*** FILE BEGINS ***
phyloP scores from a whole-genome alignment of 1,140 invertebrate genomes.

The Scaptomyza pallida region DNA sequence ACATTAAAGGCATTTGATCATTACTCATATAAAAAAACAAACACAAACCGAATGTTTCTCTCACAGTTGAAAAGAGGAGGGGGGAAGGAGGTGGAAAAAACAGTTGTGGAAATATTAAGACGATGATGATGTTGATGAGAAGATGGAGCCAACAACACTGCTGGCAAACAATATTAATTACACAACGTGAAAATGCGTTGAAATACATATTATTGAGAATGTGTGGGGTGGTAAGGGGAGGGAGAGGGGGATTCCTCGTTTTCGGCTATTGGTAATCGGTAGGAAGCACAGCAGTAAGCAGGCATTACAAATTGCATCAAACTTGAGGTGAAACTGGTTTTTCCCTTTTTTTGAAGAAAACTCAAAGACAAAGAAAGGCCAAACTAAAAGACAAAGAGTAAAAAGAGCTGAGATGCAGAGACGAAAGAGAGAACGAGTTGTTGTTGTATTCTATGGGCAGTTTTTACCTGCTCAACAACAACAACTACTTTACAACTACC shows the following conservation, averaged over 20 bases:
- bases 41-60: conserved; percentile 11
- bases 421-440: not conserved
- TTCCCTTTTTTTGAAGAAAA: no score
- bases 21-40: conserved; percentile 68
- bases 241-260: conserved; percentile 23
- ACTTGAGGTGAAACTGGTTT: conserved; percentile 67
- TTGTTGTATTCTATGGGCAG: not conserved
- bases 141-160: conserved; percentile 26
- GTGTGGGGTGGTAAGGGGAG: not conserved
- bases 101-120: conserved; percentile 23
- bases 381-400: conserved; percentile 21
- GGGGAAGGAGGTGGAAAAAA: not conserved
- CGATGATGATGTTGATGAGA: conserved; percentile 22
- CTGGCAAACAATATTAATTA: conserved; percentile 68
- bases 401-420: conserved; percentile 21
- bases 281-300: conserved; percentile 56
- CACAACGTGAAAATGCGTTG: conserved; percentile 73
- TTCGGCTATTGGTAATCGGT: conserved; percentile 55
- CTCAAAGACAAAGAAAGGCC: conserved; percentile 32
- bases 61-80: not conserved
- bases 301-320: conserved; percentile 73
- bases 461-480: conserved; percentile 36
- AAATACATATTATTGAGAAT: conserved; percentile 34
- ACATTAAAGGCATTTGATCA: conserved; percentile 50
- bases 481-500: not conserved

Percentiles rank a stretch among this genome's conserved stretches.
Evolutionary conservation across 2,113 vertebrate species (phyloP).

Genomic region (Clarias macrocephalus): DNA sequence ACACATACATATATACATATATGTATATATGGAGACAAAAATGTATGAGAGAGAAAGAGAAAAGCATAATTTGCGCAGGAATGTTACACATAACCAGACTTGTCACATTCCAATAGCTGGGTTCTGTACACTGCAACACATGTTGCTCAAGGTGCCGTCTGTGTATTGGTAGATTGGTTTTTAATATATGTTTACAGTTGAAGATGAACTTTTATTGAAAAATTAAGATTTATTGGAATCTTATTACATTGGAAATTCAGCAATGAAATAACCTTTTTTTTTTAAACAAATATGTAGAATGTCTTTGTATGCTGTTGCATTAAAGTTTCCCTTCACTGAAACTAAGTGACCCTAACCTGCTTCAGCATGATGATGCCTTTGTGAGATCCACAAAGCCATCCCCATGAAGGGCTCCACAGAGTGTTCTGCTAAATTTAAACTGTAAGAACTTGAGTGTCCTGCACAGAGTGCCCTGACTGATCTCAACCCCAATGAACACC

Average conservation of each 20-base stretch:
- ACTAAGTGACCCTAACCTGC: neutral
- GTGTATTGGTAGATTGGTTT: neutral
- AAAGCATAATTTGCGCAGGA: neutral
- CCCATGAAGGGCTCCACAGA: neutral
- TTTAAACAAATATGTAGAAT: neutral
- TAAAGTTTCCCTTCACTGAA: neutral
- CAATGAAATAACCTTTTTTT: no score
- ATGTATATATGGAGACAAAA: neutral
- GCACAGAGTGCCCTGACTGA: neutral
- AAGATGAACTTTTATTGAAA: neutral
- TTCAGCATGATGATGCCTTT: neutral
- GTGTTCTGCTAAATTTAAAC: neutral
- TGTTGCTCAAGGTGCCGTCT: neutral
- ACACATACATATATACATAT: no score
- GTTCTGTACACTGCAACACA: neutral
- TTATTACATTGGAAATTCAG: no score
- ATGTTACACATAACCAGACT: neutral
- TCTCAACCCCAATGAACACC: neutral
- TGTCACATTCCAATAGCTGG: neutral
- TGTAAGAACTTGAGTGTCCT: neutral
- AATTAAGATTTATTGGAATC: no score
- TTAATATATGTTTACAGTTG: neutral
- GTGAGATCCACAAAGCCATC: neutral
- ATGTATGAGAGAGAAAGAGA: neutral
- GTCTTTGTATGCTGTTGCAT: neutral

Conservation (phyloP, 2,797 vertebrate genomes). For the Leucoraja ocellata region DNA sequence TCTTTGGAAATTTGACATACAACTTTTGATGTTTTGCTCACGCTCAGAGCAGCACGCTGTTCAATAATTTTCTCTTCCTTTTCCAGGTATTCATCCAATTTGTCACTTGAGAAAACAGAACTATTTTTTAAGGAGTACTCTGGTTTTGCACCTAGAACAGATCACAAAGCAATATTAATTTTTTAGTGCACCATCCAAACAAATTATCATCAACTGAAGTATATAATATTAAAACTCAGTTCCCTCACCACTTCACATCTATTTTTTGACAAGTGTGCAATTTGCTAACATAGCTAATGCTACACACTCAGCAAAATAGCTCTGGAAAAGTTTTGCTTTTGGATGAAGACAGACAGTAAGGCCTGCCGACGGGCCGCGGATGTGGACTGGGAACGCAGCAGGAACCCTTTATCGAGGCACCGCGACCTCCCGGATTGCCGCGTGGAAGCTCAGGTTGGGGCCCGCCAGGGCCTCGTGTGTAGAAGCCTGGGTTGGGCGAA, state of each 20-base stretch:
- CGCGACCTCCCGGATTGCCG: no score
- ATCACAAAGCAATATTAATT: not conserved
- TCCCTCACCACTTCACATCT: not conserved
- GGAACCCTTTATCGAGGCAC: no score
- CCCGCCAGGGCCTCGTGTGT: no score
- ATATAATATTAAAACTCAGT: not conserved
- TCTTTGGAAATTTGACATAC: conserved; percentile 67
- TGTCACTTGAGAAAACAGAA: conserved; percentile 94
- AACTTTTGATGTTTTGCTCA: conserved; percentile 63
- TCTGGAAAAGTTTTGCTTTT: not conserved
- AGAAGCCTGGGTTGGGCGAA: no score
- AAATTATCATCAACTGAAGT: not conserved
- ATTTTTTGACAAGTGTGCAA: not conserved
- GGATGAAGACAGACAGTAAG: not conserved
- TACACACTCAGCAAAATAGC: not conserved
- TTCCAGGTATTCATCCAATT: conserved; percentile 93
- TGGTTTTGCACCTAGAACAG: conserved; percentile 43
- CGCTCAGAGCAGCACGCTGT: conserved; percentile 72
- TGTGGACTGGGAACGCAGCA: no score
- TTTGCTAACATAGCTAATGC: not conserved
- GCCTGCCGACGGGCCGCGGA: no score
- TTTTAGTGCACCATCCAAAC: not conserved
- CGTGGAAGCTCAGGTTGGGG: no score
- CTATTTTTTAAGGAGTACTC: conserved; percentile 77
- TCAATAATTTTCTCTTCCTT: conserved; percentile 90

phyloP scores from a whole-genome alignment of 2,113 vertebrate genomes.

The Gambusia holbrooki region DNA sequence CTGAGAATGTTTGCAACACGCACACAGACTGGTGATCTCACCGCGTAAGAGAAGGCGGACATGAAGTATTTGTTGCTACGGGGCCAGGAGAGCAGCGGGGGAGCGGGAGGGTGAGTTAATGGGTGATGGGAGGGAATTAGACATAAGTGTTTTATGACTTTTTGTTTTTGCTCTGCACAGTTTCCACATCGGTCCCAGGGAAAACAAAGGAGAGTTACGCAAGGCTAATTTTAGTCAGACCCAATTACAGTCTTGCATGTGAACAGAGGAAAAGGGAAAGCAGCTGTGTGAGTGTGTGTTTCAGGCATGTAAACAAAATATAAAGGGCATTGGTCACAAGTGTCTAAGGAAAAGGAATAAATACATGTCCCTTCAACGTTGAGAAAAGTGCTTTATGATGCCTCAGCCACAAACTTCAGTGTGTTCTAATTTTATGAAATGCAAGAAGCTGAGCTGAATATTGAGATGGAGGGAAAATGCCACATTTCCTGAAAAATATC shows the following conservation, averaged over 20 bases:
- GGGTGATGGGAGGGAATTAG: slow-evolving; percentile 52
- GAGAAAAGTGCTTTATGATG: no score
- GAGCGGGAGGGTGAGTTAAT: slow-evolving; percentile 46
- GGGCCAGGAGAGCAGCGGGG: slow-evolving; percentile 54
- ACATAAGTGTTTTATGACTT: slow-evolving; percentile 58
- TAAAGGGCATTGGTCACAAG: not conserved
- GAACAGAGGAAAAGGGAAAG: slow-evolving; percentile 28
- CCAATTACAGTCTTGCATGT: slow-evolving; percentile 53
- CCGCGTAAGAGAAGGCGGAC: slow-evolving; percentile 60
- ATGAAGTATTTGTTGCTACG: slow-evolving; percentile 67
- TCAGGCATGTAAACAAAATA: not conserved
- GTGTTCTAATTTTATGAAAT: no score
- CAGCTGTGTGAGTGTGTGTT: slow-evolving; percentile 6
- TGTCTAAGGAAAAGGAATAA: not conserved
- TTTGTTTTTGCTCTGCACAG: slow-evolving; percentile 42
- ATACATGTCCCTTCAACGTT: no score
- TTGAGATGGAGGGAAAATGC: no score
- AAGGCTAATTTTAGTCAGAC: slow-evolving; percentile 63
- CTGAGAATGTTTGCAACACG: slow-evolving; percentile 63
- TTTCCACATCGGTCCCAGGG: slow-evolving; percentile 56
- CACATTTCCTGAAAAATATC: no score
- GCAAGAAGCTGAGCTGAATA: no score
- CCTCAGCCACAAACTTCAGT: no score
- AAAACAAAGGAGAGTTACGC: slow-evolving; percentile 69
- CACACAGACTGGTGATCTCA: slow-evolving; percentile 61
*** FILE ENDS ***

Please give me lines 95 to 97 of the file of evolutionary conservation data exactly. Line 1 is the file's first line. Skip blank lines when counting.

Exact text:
- TCAGGCATGTAAACAAAATA: not conserved
- GTGTTCTAATTTTATGAAAT: no score
- CAGCTGTGTGAGTGTGTGTT: slow-evolving; percentile 6